Reading your data is great, however to be really useful to be able to make updates in addition to creating new records and removing old records. Typhoeus works with POST requests almost exactly the same as GET requests. Consistency is one the things I like about it.
    user_attributes = {
      email: 'dog@example.com',
      name:  'Payton',
      age:    12
    }
    response = Typhoeus::Request.post("http://localhost:3001/users", body: {user: user_attributes}, headers: {"content-type" => "application/x-www-form-urlencoded"})
    data = JSON.parse(response.body)
    user = User.new(data)
  
After parsing the response and passing it into a new object we can see that the database successfully created a new record.
    2.0.0p247 :001 > user.name
    => "Payton"
    2.0.0p247 :002 > user.id
    => 2
  
To make things a bit more "Rails" like we can create add a few class methods to the User class.
    def self.find(id)
      response = Typhoeus.get("http://localhost:3001/#{id}", headers: {"Accept" => "application/json"})
      data = JSON.parse(response.body)
      return User.new(data)
    end

    def self.create(attributes={})
      response = Typhoeus::Request.post("http://localhost:3001/users", body: {user: attributes}, headers: {"content-type" => "application/x-www-form-urlencoded"})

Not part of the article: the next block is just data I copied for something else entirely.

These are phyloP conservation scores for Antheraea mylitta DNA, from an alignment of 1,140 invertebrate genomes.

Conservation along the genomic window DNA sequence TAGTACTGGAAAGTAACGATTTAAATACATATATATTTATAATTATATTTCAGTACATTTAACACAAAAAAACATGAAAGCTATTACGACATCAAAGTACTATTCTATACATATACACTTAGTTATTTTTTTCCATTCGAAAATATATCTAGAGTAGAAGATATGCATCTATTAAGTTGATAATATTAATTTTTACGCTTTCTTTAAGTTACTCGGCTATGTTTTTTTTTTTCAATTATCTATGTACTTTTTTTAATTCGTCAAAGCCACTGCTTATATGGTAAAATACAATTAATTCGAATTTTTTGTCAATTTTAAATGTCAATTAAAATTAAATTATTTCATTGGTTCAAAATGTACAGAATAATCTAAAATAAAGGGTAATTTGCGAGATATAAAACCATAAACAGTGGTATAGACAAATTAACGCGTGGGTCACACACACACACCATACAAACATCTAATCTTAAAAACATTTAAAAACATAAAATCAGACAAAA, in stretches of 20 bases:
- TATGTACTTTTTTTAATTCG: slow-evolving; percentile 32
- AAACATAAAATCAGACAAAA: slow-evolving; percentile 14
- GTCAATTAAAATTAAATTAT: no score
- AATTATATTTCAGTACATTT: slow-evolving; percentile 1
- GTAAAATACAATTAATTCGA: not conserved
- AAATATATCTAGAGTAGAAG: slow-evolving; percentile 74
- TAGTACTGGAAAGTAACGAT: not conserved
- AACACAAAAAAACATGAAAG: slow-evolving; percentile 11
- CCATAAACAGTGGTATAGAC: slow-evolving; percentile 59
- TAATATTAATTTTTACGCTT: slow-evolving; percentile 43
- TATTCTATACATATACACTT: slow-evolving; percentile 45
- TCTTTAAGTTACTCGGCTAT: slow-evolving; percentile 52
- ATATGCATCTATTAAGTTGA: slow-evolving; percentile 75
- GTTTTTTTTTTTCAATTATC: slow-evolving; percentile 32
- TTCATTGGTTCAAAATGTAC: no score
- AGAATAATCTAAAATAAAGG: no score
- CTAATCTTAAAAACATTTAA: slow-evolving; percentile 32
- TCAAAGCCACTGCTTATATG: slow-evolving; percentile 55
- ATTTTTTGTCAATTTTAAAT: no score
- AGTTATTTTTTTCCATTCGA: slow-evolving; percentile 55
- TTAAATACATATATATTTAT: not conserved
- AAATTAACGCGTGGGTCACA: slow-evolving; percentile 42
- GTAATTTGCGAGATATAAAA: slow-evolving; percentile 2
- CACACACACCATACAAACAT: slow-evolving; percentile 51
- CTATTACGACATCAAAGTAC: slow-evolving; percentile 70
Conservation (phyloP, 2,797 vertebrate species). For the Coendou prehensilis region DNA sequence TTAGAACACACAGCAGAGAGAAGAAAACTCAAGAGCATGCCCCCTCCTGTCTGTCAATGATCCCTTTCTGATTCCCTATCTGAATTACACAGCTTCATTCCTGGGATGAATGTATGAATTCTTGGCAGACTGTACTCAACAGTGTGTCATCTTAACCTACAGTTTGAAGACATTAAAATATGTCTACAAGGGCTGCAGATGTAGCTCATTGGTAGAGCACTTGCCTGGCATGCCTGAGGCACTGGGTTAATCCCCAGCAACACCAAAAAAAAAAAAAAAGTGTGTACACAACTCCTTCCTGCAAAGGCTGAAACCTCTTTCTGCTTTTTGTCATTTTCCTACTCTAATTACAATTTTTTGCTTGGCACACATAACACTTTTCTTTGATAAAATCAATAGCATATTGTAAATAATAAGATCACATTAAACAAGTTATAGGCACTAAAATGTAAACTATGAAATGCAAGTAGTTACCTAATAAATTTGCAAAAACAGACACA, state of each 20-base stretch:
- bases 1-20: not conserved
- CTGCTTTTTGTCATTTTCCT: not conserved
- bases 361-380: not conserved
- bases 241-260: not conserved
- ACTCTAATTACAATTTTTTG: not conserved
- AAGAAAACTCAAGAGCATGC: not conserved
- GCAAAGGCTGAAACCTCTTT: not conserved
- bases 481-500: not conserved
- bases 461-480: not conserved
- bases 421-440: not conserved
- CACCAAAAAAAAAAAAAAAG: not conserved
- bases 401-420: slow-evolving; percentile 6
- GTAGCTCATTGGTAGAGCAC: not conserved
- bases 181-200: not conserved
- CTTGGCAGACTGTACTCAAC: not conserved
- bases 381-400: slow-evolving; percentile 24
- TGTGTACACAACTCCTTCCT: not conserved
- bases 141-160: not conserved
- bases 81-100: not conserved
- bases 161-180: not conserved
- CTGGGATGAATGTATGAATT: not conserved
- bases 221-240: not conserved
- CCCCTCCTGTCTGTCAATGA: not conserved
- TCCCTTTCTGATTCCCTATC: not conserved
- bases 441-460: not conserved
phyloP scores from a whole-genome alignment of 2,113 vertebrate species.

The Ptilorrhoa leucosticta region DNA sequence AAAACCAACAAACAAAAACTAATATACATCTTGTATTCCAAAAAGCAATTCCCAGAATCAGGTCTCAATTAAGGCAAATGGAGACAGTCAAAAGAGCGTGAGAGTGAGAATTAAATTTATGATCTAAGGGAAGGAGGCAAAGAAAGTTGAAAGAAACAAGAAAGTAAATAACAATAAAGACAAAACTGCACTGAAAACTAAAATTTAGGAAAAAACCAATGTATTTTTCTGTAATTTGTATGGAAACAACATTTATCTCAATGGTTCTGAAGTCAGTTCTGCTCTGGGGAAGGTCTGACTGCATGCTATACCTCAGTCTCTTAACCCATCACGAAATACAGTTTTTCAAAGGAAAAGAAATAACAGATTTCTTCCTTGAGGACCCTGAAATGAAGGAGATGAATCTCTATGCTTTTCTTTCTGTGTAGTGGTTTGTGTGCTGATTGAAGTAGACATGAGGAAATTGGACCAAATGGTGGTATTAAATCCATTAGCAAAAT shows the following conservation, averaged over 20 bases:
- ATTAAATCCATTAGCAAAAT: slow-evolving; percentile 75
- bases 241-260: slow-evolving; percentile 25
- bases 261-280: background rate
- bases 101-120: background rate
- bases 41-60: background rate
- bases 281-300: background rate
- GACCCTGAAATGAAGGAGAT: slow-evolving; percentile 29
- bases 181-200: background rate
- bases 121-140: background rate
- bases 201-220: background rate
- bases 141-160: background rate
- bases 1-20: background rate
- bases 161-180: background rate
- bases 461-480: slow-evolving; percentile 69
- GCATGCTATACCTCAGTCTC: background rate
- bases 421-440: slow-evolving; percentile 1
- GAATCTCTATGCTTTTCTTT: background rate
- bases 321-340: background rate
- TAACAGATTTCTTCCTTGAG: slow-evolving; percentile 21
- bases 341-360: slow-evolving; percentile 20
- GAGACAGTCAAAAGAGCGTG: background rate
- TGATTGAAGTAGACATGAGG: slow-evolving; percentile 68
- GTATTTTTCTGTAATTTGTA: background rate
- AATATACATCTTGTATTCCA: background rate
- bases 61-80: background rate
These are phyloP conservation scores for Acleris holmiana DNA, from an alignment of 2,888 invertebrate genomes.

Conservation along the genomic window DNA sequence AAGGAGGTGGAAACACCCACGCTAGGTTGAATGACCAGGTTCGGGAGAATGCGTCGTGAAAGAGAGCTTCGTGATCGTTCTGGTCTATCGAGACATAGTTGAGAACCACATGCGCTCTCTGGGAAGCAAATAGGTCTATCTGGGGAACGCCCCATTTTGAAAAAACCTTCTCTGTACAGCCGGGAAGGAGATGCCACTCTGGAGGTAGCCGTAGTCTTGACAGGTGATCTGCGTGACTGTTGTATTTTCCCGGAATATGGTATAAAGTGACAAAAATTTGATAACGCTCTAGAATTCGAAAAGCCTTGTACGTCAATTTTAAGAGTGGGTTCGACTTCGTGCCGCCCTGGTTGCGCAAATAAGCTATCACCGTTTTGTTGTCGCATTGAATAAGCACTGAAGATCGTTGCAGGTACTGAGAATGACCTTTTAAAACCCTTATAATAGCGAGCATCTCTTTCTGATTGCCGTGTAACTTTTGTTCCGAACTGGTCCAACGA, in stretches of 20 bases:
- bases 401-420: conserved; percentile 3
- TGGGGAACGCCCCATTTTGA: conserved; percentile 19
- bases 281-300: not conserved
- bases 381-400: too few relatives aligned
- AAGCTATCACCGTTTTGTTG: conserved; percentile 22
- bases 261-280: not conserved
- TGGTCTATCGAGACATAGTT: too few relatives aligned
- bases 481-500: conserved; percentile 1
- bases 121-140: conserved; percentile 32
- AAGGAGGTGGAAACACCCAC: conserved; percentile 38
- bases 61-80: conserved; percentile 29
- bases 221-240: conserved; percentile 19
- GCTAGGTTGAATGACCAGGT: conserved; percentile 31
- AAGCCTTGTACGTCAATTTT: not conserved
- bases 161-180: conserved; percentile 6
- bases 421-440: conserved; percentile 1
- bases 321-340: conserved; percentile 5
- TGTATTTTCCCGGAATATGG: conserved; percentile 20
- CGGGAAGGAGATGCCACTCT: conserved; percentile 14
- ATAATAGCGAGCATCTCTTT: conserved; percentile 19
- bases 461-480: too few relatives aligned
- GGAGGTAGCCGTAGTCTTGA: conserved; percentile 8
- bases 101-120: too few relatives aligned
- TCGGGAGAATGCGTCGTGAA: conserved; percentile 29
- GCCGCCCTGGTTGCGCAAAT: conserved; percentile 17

data = JSON.parse(response.body)
      return User.new(data)
    end

    def self.update(id, attributes={})
      user = User.new(attributes.merge(id: id))
      response = Typhoeus::Request.put("http://localhost:3001/users/#{id}", body: {user: attributes}, headers: {"content-type" => "application/x-www-form-urlencoded"})
      return user
    end

    def self.destroy(id)
      response = Typhoeus::Request.delete("http://localhost:3001/users/#{id}")
      return response.success?
    end
  
    2.0.0p247 :001 > User.find(2)
    => #<User:0x007fecfacb2e08 @id=2, @name="Payton", @email="dog@example.com", @age=12>
    2.0.0p247 :002 > User.create(name: "Jack", email: "jack@example.com", age: 8)
    => #<User:0x007fecfcc97930 @id=3, @name="Jack", @email="jack@example.com", @age=8>
  
The methods aren't a 100% match to Rails update_attributes and destroy however it is still an external call, so we want to minimize the number of requests. Instead of finding the user, then updating it we are doing it in one call.

Adding ActiveModel